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A Shelter of Belonging: How the Sukkah Can Connect Us to Each Other

October 1, 2017 | by Debbie Gutfreund

Open to the stars, we are able to see beyond the walls that divide.

For many years I believed self-actualization was my ultimate goal. Even after my wedding, I held onto this core belief. I was there to help my husband accomplish his goals, and he was there to help me move towards mine. But somewhere along the way, I’ve come to realize that true joy and beauty can only come into our lives when we transcend ourselves. When we belong to a marriage, to a family, to a community. And that the ultimate goal is actually to blur the limits of self so that we are not solitary beings lost on our own lonely roads.

The sukkah epitomizes this idea of the beauty of belonging. We leave behind the distractions and walls of our homes that separate us from each other. We gather in a shelter that is open enough to the world that we can see the stars. And in our gatherings around the table in sukkahs everywhere we realize that none of us is truly alone. We are each a unique, crucial part of the Jewish nation. We are each inextricably connected to God who holds us all within His shelter under the star-filled sky. We need Him. We need each other. And paradoxically, it is only when we recognize this power of belonging, that we can actualize the depth of the light within us.

In Brene Brown’s new book, Braving the Wilderness, she explores this power of belonging and why we all need to be a part of something greater than ourselves. Here are five ideas that can help us all along the path to leaving behind the walls that divide us and moving towards a shelter of belonging.

1. We all need a family and a community. We need to be able to both give and receive from others every day. “We are biologically, cognitively, physically and spiritually wired to love, to be loved and to belong,” Brown writes. “When those needs are not met, we don’t function as we were meant to. We break. We fall apart. We numb. We ache. We hurt others. We get sick.”

2. Belonging means having the courage to express our unique perspectives. Saying what we mean even when it’s not popular. Seeking to understand and be understood without attacking or defending.

3. There is a divine spark within each of us that makes every single person worthy of belonging. When we believe that we are inherently unworthy, we isolate ourselves and forget that we are created in the image of God who loves each of us unconditionally. As Brene Brown states it: “Worthy now. Not if. Not when. We are worthy of love and belonging now. Right this minute. As is.”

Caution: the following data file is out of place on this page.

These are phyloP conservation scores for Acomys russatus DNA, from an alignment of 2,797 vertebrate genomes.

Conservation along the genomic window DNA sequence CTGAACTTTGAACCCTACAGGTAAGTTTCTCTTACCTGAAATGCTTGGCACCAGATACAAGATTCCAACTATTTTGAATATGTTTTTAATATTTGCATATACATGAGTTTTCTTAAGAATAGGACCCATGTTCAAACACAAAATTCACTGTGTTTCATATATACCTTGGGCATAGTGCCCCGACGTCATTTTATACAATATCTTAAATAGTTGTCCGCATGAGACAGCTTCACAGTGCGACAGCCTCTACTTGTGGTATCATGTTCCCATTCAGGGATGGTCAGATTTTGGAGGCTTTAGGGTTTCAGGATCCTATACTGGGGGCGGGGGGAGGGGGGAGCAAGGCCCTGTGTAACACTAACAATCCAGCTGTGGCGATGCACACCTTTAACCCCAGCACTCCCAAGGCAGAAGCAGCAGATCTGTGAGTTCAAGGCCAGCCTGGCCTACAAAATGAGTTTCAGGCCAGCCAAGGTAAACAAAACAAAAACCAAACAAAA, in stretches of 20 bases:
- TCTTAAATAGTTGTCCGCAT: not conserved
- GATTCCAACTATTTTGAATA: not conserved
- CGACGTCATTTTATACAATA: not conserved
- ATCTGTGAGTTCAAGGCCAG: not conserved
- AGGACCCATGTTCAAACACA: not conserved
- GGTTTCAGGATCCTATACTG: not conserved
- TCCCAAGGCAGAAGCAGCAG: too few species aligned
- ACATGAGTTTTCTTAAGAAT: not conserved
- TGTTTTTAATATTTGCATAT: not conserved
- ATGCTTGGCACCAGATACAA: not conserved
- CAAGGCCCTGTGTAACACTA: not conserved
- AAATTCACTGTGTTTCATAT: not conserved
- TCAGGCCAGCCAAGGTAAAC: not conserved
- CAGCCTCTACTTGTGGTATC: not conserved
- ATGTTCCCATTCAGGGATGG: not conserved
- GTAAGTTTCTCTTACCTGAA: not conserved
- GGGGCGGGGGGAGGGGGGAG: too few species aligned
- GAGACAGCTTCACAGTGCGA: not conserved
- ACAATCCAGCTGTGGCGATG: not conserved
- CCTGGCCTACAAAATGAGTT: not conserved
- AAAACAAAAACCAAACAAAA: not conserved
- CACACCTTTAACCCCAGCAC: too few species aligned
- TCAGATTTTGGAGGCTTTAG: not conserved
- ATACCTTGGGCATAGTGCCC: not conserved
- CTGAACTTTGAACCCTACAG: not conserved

4. Being an authentic part of a family and a community requires us to let go of perfection. None of us is perfect. We all have weaknesses, and when we can accept that in ourselves we can begin to truly accept others. “Our sense of belonging can never be greater than our level of self-acceptance.”

5. Belonging sometimes means just showing up when it feels safer to nurse our wounds in private, away from the eyes of the world. Being a part of something larger than ourselves takes courage. It isn’t always easy or comfortable, but it is ultimately what makes each of our stories able to become a part of the larger story of our nation and of our world. “Only when we are brave enough to explore the darkness will we discover the power of our light,” writes Brene Brown.

Only when we are brave enough to share ourselves, will we be able to transcend ourselves. Only when we are brave enough to receive, will we be able to truly give. Only when we are brave enough to leave behind our own defenses, will we find shelter in each other. And only when we are brave enough to dwell in our sukkahs that are open to the stars, will we be able to see beyond the walls of our own homes.


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